Amidala is appearing on Coruscant for a vote on an important issue; the formation of an Army of the republic to counter the Separatists. She is described as the "leader of the Opposition". It is never explained what she is in opposition to, and no matter what guesses you make, this description makes no sense.
Traditionally in parliamentary forms of government, there are multiple parties. Sometimes one is dominant, sometimes multiple parties enter into coalitions and share control. Usually the leader of the party or parties that is not in majority control is referred to as the Opposition, or the Minority leader. This description does not describe Amidala. She is the Senator from Naboo, the same planet as the Supreme Chancellor. It is not plausible that she is opposed to the Chancellor, nor that the Chancellor's political alliances are so weak that he is in the minority of a group he heads. (In addition, the fact that after Palpatine is elected Chancellor, Naboo gets to elect a new Senator-- Amidala-- is never explained. Naboo apparently gets double representation in the Senate, as it is not believable that the Chancellor could be expected to purge himself of any bias or partiality towards his home planet. Of course, the audience knows who and what Palpatine really is, and so nobody expects him to act in Naboo's interest. However, as a representation of a believably political system, this arrangement fails horribly.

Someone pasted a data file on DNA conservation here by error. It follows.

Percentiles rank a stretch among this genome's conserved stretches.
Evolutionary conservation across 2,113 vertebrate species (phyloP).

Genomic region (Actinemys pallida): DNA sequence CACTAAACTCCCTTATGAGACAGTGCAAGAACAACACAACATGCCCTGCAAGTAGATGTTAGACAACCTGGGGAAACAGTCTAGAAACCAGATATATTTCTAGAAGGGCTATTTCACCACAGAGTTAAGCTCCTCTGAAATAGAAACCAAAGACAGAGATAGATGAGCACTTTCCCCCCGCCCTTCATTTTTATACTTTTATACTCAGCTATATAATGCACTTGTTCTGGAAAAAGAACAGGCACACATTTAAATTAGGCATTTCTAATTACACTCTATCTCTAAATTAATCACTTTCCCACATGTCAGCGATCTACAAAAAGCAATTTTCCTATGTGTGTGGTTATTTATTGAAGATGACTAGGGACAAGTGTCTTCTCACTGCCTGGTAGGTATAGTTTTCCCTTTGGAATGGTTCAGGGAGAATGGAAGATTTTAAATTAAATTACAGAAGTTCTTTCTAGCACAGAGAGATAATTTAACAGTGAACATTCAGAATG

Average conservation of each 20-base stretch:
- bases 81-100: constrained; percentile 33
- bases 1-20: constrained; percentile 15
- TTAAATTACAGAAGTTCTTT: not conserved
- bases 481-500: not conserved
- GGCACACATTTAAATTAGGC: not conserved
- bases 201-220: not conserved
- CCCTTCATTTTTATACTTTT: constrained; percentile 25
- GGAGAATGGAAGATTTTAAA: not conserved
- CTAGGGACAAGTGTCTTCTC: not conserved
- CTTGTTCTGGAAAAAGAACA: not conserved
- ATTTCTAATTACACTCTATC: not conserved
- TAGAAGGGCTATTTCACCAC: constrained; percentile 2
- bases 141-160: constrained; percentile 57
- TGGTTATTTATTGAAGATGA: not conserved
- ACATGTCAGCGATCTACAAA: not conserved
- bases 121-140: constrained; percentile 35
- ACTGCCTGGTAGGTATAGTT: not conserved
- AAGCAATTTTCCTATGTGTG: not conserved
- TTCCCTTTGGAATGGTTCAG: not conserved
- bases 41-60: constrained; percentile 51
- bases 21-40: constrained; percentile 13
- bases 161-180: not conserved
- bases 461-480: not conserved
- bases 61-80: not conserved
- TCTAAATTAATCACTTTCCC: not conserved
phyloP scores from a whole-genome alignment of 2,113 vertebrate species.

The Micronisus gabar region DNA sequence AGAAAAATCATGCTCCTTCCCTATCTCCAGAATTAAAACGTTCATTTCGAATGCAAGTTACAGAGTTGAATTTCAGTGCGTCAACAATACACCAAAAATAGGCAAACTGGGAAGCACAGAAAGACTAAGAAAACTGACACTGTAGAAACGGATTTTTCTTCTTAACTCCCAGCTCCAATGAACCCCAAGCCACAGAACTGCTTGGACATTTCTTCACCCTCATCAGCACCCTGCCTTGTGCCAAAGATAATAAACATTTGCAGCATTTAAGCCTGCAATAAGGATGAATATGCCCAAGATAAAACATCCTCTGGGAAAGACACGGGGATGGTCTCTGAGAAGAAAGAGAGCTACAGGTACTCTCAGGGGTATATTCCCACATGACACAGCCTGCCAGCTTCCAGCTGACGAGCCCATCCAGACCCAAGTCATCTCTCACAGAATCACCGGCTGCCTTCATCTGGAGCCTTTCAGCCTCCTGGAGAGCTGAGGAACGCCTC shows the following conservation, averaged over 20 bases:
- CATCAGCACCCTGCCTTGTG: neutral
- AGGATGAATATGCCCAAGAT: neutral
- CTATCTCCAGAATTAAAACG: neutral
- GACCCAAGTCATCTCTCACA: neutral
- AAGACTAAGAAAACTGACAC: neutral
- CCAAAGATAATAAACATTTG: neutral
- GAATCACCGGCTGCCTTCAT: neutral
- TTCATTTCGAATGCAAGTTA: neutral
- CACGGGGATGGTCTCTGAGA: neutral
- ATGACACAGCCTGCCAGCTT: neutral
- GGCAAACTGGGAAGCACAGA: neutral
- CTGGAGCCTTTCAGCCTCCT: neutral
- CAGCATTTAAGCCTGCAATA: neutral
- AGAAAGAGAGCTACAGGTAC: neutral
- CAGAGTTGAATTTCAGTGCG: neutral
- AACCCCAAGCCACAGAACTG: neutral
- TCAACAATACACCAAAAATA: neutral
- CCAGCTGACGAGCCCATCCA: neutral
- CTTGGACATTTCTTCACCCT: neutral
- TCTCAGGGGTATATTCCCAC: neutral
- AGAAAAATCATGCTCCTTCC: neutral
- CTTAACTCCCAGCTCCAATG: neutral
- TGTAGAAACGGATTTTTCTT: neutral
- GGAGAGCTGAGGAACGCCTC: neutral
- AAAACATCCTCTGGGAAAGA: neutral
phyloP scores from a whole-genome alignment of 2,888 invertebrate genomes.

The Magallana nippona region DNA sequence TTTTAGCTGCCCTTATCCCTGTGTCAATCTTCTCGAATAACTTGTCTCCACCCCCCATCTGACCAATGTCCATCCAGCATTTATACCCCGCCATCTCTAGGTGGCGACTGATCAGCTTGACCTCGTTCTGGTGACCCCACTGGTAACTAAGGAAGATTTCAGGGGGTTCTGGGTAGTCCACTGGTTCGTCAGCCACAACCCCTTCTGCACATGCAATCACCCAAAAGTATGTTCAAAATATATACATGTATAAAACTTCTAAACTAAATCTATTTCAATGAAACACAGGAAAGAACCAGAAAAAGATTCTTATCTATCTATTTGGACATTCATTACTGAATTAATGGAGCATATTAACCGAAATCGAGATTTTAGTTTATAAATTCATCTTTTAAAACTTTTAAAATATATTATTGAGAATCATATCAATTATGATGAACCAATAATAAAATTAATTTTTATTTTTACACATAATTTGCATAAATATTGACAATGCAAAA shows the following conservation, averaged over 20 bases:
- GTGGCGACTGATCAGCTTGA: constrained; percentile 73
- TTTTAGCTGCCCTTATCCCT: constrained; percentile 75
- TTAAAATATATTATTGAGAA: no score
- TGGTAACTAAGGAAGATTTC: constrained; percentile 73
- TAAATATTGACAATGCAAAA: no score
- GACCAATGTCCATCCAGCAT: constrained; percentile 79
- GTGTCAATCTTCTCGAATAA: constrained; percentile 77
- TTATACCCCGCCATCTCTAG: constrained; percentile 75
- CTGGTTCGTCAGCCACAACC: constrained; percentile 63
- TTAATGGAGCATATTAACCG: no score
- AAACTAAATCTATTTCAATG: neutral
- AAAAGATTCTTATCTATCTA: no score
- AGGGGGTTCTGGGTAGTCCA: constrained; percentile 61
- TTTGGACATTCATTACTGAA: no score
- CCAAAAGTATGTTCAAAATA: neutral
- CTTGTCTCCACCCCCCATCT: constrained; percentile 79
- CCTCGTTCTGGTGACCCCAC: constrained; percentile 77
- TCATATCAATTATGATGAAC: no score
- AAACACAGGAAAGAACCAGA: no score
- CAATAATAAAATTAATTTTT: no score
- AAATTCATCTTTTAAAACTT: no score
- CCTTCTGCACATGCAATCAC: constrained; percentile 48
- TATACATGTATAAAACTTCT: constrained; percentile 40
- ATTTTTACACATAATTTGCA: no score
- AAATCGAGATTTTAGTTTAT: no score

Perhaps we are given to believe that what Amidala is in opposition to is the creation of an Army. Her own political views, despite her experience as the leader of a planet invaded by the Trade Federation and unable to defend itself without the help of the Jedi, the Gungans and a small boy from Tatooine, seem to run to the pacifistic. So perhaps this is it.